>>> vie, more viewers to their newspapers. When the attorneys get
    >>> involved, all common sense goes out the window!
    >>> Yours, maybe a little less stupid,
    >>> Peter

    >>
    >>
    >> Author to person writing a book critique:
    >> "... and what part of the book did you like best?"
    >>
    >> Critique's answer:
    >>
    >> "The Copyright section - *no part of this publication may be
    >> reproduced, stored in a retrieval system, or transmitted, in any form
    >> or by any means, electronic, mechanical, photocopying, recording or
    >> otherwise, without the prior permission of the publisher* "
    >> Copyright notice taken from "The Lord of the Rings" (three volumn
    >> issue) You will find this limitation (be it good or bad *lol* ) in
    >> most copyrighted publications - I don't know whether it is part of
    >> the Law?? Probably!
    >>
    >> Apart from that, *anything* that is "taken" from another source is
    >> liable to copyright and/or personal rights and may *NOT* be
    >> *PUBLICALLY* reproduced! That includes copyrighted music on "your"
    >> website (you are publishing music on the web), Webpages included into
    >> "your" website (without appropiate permission) - even playing a CD in
    >> your celler-barroom when several guests are present constitutes a
    >> breach of copyright! Theoretically, it is also possible to be charged
    >> with "public broadcasting" if you play your car- or home radio so
    >> loudly, that it can be heard "outside a reasonable distance" (usually
    >> described as "room audibillity").
    >>
    >> If you want to refer to a certain website, provide a linked URL - but
    >> *do not forget* the disclaimer, that you are not responsible for, and
    >> distance yourself from, the contents of the linked site. This of
    >> course, includes any *further links* that are on the URL that you
    >> linked to... who knows where "they" go to??
    >>
    >> Photocopying books for distribution is one of the main critique areas
    >> in the education system, here in Germany! The "School book
    >> publishers" give the teachers *one copy* of working material. If
    >> further copies are required, they must be *purchased*. No quick
    >> copies and give them to the kids.... naughty, naughty, slapped
    >> fingers!
    >>
    >> reg

    >
    >
    > Oh, GREAT! Now I can call the police on the idiot who likes to drive
    > very slowly down the street with his car stereo turned up to warp 9.5
    > and 15 inch bass speakers with bass boost turned all the way up, and
    > rattling my windows and making my stomach ripple. Probably better
    > than shotgunning the idiot's speakers.... But then I am sure he never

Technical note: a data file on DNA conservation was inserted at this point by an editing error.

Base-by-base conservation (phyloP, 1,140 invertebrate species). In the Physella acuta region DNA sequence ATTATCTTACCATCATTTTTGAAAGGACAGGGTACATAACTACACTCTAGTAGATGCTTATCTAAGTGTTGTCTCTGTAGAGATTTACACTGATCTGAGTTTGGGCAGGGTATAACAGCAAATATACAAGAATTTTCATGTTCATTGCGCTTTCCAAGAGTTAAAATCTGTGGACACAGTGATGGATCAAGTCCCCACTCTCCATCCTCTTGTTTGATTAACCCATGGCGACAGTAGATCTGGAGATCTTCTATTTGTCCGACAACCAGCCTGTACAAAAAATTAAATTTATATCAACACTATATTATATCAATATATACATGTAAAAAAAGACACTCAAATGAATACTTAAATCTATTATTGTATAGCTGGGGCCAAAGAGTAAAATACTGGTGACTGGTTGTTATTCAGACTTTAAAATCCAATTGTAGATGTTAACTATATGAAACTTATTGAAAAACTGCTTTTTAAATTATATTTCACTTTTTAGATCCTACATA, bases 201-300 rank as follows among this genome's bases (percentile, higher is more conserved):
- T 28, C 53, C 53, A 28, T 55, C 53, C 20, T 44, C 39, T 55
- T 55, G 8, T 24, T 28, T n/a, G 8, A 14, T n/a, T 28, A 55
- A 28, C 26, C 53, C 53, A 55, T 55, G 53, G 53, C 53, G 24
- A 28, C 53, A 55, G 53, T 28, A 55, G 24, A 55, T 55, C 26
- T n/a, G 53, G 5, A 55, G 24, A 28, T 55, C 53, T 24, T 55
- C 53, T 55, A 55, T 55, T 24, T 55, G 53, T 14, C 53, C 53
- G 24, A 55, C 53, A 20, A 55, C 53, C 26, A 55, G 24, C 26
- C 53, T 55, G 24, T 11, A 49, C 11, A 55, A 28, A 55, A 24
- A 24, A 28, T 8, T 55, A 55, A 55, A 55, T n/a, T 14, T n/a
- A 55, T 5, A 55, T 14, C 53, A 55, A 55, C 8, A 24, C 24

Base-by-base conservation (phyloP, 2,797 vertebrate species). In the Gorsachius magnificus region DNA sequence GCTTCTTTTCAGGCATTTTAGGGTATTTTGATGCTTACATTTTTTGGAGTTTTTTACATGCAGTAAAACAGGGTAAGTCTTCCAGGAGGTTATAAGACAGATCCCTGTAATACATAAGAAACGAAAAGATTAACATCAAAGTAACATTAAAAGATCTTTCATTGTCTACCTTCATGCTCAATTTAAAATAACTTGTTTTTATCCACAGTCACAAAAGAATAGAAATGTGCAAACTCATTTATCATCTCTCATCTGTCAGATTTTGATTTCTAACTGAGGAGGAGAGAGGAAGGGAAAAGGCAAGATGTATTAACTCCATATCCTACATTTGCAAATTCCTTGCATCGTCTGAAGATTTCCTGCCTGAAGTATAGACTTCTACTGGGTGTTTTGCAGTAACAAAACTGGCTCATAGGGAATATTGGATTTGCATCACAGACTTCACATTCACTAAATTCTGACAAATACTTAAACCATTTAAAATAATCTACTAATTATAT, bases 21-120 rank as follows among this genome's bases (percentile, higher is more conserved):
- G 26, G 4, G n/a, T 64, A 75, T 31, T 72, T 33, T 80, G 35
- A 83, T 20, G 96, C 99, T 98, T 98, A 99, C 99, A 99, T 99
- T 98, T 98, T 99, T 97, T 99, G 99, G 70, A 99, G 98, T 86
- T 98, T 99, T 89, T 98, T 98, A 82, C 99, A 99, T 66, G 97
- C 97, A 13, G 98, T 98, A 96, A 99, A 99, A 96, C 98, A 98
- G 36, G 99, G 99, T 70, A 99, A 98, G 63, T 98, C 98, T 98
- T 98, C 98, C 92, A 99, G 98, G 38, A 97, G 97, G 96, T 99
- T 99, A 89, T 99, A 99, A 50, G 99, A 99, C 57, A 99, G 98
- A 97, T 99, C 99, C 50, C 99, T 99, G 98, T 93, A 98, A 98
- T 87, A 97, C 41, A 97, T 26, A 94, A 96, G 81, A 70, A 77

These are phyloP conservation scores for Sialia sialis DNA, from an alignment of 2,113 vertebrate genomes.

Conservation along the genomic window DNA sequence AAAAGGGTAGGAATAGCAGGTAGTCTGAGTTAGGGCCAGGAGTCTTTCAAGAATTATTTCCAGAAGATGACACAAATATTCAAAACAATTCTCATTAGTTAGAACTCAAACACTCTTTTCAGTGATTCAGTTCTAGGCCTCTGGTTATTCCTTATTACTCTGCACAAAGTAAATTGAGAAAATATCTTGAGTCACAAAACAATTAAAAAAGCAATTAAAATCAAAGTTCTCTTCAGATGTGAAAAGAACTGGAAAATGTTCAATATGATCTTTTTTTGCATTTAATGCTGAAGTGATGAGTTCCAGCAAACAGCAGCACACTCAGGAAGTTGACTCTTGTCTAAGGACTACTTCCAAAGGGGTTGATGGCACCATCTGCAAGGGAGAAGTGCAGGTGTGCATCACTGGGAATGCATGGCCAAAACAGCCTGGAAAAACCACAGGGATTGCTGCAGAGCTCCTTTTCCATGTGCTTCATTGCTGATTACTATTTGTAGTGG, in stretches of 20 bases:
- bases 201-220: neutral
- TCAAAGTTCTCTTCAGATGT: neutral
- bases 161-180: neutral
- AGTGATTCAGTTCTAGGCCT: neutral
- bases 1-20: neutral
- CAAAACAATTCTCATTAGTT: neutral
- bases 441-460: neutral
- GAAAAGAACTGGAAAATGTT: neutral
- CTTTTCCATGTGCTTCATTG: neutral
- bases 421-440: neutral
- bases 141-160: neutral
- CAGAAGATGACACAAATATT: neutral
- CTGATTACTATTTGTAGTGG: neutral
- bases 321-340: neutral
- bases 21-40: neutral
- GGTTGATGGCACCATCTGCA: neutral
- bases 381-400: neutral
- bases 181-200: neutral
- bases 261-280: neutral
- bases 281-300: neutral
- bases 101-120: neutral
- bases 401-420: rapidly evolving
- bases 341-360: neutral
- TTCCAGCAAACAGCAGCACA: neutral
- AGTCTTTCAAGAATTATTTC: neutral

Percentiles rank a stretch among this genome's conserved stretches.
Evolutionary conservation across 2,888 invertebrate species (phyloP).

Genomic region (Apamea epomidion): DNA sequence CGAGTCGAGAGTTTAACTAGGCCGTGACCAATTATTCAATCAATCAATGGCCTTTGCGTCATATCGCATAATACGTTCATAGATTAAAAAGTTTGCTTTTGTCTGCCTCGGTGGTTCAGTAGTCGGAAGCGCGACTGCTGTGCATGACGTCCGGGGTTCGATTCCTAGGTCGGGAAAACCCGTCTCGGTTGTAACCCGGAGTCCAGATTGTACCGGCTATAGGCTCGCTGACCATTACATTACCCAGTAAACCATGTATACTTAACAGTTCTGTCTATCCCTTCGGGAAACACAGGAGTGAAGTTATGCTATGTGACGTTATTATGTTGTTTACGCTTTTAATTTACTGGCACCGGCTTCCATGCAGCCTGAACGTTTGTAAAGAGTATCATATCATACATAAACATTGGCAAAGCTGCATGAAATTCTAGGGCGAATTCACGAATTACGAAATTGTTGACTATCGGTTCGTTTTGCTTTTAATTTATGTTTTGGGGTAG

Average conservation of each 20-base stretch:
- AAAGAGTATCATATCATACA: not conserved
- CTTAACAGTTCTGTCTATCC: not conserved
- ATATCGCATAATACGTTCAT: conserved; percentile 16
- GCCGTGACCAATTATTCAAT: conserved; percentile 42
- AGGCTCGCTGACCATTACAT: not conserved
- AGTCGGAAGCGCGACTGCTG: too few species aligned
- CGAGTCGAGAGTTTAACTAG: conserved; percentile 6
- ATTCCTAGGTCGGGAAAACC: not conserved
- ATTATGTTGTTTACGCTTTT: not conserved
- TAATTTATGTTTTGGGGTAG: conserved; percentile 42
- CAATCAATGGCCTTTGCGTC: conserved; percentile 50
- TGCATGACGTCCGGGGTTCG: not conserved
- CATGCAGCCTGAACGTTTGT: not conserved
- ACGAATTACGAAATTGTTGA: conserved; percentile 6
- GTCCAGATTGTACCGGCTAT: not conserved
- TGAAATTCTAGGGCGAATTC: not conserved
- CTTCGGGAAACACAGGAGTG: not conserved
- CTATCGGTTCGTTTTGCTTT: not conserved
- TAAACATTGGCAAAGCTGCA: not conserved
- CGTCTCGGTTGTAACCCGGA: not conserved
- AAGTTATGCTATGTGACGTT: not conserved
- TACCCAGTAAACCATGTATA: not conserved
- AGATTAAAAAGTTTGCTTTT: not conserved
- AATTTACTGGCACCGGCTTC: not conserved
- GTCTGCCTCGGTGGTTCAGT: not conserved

> heard of 'copyright', and is probably playing the music from a CD he
    > ripped from a friend's copay anyway.
    >

    dunno if the police would be interested! It is the company responsible
    for "Original author's rights" - in Germany, that is called GEMA. I
    think that the US has two companies - you need to ask any musician or
    singer....I know that Squaredance Callers have to be covered by both
    companies, to be able to call at open dances!

    Just send them the registration number and (if you recognise it) the
    tune... see what happens!

    reg

  8. Re: send a link... and how long is it valid

    On 19.04.2006 10:13, CET - what odd quirk of fate caused Ron Hunter to
    generate the following:? :

    > Chris Ilias wrote:
    >
    >> _PeterInMn_ spoke thusly on 18/04/2006 8:05 AM:
    >>
    >>> bandwidth aside, the web changes too fast for a simple link to be
    >>> sent. For example, a link to the front page of any web newspaper
    >>> will change by the next morning, right?

    >>
    >>
    >> I can't think of one news site that doesn't provide permanent links
    >> to each news item.

    >
    >
    > Humm. Local newspaper sites usually don't keep their stories online
    > with the same URL for more than a day or two. Many other sites
    > replace stories when a new one on the same subject comes in. Even
    > Yahoo and Excite often have stories disappear in a few days.
    >

    *lol*

    *NOTHING* is older than this morning's news...

    reg

  9. Re: drifting OT Re: send a link... and how long is it valid

    jg wrote:
    > On 4/18/2006 9:20 AM NM Public scribbled:
    >
    >> jg wrote:
    >>> Why would one want to send a web page to wiki? Is that how some post there?

    >>
    >> I use my wiki as a place to store notes, ideas, web pages, etc.
    >> that are about things that I'm researching [...]

    >
    > So you prefer storing that data on the web rather than your own HD...
    > aren't you concerned about security of that data, in this day and age?


    Yes I'm concerned about security, but I'm more interested in
    being able to work from anywhere. That's why I use hosted IMAP
    for my email and hosted web sites for all my writing, note
    taking, bookmarks, to-do lists, etc. Being able to work from
    anywhere and not being locked in to any system is a big part of
    what some people call "Web 2.0." Once you've lost a hard disk or
    spent a lot of time traveling without your own computer, you too
    will appreciate this way of computing!

    Nancy
    Infinite Ink:
    Deflexion & Reflexion: